Gig review: Justin Currie, Queens Hall, Edinburgh

Justin Currie. Picture: Robert Perry
Justin Currie. Picture: Robert Perry
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“It’s a bit like church, isn’t it?” enquires Justin Currie, casting his eyes across the room and guessing right as to the former use of this building.

Justin Currie

Queens Hall, Edinburgh

Star rating: * * *

“Not that I’ve ever been to church. But there’s some **** onstage telling you how to live your life, I guess.” There we have in one soundbite the pleasing mix of sacred and profane that Currie’s muse encompasses – the kind of furrowed-brow religiosity that only a true country-rocker gets away with and a bit of wilful contrariness at the same time.

There was a genuine surprise in this low-key acoustic show, which featured just Currie on piano and guitar, and Stuart Nisbet on heart-tugging lap steel guitar. It came at the point the black-clad Glaswegian introduced a cover of the song Hard-On by Edinburgh’s Withered Hand, “an artist I’m really into”, and didn’t just play it but really did it huge justice as his richly expressive and rangey voice ensnared the track’s sense of weary anti-machismo.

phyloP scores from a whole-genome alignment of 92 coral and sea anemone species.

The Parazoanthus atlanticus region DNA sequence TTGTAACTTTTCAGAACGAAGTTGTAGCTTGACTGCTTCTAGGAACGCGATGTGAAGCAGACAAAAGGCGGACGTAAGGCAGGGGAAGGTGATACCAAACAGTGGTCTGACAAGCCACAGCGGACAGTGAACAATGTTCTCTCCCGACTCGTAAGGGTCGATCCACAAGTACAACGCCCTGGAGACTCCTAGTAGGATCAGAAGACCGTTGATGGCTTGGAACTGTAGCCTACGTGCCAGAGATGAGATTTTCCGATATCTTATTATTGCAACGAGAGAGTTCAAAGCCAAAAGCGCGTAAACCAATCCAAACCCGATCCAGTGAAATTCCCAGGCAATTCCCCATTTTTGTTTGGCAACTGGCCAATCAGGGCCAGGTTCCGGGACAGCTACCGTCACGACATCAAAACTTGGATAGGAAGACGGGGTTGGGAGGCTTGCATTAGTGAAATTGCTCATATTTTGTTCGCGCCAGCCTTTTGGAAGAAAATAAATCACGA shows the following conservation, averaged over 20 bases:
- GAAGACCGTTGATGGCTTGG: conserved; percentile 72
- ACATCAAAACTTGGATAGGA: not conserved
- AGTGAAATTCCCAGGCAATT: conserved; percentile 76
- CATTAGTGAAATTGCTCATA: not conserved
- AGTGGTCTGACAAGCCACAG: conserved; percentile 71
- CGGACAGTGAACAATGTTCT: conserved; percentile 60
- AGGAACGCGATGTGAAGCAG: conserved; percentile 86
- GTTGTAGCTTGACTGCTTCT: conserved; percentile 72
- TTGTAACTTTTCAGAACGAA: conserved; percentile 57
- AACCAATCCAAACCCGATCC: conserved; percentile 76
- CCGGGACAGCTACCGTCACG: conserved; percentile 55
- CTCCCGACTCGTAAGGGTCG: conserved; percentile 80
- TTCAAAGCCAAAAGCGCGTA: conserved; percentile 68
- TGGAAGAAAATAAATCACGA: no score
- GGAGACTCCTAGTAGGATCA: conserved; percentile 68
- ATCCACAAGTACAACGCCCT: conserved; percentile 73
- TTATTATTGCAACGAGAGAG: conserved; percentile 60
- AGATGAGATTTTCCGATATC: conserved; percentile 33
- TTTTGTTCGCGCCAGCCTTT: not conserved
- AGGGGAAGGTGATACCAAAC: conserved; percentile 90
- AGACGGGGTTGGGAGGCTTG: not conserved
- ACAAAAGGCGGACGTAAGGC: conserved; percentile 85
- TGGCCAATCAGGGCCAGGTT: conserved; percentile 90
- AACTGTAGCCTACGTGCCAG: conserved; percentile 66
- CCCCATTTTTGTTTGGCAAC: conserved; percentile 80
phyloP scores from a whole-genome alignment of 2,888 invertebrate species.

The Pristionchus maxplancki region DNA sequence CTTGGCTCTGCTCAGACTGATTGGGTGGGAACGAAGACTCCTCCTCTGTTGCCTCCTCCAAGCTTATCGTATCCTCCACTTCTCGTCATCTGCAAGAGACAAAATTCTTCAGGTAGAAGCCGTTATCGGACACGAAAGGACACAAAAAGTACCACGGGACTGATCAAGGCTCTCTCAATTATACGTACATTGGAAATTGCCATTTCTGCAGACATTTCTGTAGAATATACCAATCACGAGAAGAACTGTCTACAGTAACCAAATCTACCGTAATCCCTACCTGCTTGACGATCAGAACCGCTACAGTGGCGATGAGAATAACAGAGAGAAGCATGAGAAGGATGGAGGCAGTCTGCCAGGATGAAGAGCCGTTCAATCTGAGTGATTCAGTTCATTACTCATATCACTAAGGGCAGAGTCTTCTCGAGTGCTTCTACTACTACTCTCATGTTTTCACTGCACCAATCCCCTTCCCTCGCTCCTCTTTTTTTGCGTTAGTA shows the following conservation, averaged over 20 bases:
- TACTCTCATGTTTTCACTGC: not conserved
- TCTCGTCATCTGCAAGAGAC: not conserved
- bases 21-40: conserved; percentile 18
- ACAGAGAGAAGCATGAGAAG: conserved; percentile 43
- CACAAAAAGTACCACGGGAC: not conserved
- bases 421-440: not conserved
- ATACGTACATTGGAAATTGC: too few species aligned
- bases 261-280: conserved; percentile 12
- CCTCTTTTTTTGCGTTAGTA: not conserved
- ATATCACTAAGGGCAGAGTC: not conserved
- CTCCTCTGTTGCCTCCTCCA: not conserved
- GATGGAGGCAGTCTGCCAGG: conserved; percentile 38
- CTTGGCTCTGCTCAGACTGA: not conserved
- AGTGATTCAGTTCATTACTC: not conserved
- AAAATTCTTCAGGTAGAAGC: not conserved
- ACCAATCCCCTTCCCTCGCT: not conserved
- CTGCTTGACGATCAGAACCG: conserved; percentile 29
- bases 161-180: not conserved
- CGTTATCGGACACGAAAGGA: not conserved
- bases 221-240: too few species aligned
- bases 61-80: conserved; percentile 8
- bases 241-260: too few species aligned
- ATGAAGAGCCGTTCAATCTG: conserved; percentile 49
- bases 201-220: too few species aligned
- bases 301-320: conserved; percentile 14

Elsewhere, the sense of minimal roots Americana he’s brought to his new album Lower Reaches extended to sparse takes on Always the Last to Know, Driving With the Brakes On and Move away Jimmy Blue by his regular band Del Amitri, while his own tracks veered between a quite overwhelming lyrical inanity (I Hate Myself For Loving You) and a powerful sense of self and purpose (The Fight to Be Human, No, Surrender). When the closing Be My Downfall’s audience participation segment dissolved in collective tipsy inability, the gap between the attention his work deserves and the attention it was getting was stark.

David Pollock